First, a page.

Michaela Reagan, PhD
Faculty Scientist II
Center for Molecular Medicine

Reagan Lab

Discovering new ways to eradicate cancer cells.

Multiple Myeloma

Multiple myeloma (MM) is a blood cancer that grows predominantly within the bone marrow and, like many other bone-metastatic cancers, causes painful tissue destruction, disruption of hematopoiesis, bone fractures, and hypercalcemia. There is no cure for multiple myeloma and most patients eventually become resistant to all current therapies. Our research focuses on understanding the roles that fat cells (adipocytes), bone cells (osteoblast lineage cells), and other cells in the bone marrow niche play in mediating the progression of Multiple Myeloma. In addition to local bone marrow interactions, we are also exploring metabolic and systemic host effects that may drive myeloma disease progression and we are exploring ways to interfere in this process.  The characterization of how and why bone marrow stromal cells are altered by cancer cells is another focus in my lab. Research in these areas will contribute to the discovery of novel molecular targets and development of better therapies to affect not only cancer cells, but also tumor-associated stromal cells to impede tumor growth and cancer-induced bone disease.

To study myeloma growth in a more realistic 3D bone-like environment, our lab develops novel 3D, tissue engineering in vitro models of bone-cancer interactions (Figure 1). We use these models to interrogate host cell roles in myeloma and to better define spatial and temporal growth of MM within different niches of the BM. We also use in vivo mouse models to understand how and why myeloma grows in the bone marrow (Figure 2). Using methods such as Immunohistochemistry, and microComputed Tomography, among many other tools and technologies, we are starting to understand more about the growth of MM within bone and its bone-destructive nature (Figure 3). We aim to better understand biological mechanisms driving MM and develop better therapies to deliver anti-cancer agents directly to the bone marrow. We also aim to identify better targets for anti-cancer therapy and better biomarkers to predict the occurrence of MM and patient progression or response.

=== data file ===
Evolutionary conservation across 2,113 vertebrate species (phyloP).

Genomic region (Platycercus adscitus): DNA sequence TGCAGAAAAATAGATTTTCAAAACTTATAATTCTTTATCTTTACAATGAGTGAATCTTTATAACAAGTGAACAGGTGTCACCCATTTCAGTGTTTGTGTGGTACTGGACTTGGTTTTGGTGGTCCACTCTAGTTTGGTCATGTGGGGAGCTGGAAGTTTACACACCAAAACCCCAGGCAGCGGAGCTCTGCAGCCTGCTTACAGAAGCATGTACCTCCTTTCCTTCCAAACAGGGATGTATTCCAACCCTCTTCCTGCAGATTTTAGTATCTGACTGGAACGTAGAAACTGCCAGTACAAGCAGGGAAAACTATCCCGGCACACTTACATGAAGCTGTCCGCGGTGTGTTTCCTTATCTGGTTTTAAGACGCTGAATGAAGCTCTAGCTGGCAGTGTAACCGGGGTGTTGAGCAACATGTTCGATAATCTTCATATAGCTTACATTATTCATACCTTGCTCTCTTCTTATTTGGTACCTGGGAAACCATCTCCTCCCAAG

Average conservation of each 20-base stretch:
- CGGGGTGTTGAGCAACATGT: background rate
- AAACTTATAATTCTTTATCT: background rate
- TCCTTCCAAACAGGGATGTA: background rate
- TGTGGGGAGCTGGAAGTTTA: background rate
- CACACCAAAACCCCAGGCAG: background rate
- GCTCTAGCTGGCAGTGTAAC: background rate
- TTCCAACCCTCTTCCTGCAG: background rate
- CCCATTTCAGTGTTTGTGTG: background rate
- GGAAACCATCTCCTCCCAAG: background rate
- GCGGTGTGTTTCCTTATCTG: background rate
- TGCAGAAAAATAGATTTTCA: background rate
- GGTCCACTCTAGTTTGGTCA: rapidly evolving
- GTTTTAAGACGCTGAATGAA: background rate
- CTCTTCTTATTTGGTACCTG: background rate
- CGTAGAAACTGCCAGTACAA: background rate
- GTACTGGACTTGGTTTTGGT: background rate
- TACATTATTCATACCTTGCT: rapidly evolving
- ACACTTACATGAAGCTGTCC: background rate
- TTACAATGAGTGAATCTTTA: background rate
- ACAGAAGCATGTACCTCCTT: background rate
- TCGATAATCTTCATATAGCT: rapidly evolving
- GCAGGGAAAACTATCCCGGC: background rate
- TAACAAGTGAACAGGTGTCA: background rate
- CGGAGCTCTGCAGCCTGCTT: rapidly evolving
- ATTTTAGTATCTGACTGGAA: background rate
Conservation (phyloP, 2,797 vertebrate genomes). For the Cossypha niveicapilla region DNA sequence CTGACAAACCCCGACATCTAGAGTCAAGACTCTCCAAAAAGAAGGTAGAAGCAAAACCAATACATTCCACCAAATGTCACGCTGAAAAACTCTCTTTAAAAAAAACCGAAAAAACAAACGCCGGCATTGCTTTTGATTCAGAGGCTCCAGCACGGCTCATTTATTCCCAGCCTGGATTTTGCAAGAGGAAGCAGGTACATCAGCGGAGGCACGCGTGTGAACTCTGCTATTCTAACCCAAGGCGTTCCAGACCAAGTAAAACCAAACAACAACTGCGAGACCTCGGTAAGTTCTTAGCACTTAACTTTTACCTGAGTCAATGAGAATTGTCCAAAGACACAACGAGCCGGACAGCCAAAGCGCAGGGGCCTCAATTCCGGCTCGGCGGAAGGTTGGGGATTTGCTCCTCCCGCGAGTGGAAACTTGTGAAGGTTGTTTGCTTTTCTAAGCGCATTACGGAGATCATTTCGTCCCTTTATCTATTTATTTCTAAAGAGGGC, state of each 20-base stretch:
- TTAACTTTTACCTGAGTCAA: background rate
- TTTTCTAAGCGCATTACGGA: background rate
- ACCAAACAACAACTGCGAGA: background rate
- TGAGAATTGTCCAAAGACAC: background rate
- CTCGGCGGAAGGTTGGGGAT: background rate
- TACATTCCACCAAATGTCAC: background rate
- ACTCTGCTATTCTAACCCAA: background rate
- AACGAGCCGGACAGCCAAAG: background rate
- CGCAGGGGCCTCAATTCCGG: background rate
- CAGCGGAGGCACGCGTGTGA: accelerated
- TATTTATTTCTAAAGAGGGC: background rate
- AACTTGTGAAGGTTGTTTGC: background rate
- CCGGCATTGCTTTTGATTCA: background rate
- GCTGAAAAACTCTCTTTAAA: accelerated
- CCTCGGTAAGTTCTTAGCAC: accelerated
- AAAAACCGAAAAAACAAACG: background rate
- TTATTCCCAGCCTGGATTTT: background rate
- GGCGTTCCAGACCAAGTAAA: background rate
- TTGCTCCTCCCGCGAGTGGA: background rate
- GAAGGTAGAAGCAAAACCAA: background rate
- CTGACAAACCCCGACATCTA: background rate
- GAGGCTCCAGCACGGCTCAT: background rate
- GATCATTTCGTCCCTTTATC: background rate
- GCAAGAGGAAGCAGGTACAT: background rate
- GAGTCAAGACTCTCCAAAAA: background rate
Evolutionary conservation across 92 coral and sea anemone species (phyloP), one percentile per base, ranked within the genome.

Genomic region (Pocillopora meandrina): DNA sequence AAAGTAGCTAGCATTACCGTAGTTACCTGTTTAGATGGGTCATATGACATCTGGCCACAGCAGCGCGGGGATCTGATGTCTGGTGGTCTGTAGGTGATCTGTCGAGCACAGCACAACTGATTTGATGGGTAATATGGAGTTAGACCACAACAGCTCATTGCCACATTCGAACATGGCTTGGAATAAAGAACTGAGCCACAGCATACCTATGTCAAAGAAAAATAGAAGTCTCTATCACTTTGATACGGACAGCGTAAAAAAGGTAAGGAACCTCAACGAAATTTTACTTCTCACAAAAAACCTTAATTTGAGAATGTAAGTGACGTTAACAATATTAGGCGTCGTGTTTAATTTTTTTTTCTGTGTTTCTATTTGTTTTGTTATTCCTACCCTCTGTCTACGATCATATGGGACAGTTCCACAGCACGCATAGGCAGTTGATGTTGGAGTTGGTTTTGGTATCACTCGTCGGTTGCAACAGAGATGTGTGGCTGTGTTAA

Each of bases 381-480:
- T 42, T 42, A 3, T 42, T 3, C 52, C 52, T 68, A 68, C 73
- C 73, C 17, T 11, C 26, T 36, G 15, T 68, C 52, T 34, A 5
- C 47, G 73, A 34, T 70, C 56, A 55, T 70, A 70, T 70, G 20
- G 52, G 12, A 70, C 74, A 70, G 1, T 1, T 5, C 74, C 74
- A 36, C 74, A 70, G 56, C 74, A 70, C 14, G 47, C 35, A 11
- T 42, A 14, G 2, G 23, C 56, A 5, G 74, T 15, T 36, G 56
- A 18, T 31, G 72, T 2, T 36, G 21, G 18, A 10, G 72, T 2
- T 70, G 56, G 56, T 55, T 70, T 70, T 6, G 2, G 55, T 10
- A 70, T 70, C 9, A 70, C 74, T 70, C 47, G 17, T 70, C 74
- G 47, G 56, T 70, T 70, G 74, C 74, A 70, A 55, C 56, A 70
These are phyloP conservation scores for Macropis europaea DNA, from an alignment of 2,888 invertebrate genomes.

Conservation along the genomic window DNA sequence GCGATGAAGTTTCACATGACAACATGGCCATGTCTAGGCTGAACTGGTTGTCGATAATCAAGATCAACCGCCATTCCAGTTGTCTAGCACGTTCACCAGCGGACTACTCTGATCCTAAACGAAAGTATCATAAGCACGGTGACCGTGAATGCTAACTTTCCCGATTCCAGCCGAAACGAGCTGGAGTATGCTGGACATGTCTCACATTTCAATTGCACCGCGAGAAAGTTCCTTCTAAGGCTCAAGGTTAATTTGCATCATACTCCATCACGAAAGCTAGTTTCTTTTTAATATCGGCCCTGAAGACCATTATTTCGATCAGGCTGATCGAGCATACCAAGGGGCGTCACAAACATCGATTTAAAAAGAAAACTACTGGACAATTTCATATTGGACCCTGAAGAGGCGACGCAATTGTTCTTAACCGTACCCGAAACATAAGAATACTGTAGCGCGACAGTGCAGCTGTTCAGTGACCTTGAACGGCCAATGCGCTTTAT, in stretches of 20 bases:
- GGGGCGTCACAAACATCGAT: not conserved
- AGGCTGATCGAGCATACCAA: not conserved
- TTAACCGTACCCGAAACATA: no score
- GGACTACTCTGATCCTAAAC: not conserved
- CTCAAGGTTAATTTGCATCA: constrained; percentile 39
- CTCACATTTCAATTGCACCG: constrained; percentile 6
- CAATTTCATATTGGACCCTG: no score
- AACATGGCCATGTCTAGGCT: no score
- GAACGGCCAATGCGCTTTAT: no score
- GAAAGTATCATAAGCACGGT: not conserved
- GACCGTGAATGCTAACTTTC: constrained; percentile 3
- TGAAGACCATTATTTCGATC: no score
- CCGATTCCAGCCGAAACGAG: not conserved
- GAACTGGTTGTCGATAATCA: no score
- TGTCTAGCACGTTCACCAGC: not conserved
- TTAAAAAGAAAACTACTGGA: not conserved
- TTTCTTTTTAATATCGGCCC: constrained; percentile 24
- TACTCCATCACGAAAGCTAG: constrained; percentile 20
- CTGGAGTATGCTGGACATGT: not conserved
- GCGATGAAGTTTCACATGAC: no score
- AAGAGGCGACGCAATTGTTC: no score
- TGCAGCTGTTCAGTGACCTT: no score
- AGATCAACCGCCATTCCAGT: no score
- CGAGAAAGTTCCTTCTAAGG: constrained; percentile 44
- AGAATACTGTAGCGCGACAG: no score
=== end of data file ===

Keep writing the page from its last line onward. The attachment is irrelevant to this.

Figure 1

Figure 1 Left to Right: A Curious Silk worm, Silk Cocoons, a Silk Fibroid Protein Scaffold, Bone Cells on a Silk Scaffold creating a Tissue-Engineered Bone, and Myeloma Cells in Tissue-Engineered Bone.

Figure 2

Figure 2 Left to Right: Mice with Tumors used to find novel cures and better treatments for Myeloma, Bone Marrow with Myeloma Tumor Cells, a uCT image of a femur with bone destruction due to Myeloma Growth.

Figure 3

Figure 3: Top Left: Immunohistochemistry of Myeloma Tumor cells within bone using CD138 Antibodies. Top Right: H&E Staining of Myeloma cells in Bone Marrow of mice. Bottom Left: Example of Normal Mouse Bone Trabeculae in Femur and Bottom Right: Example of Bone Disease and Decreased Trabecular Bone within Mouse Femur.

Check out lab member Heather Fairfield’s scientific talk from the Lambrew Research Retreat.  She received the Thomas Maciag Award for Excellence in Basic & Translational Science a Faculty/Staff Award. Her talk title: Investigation of the Relationship Between Obesity, Weight Cycling, and Tumor Progression in a Myeloma Xenograft Model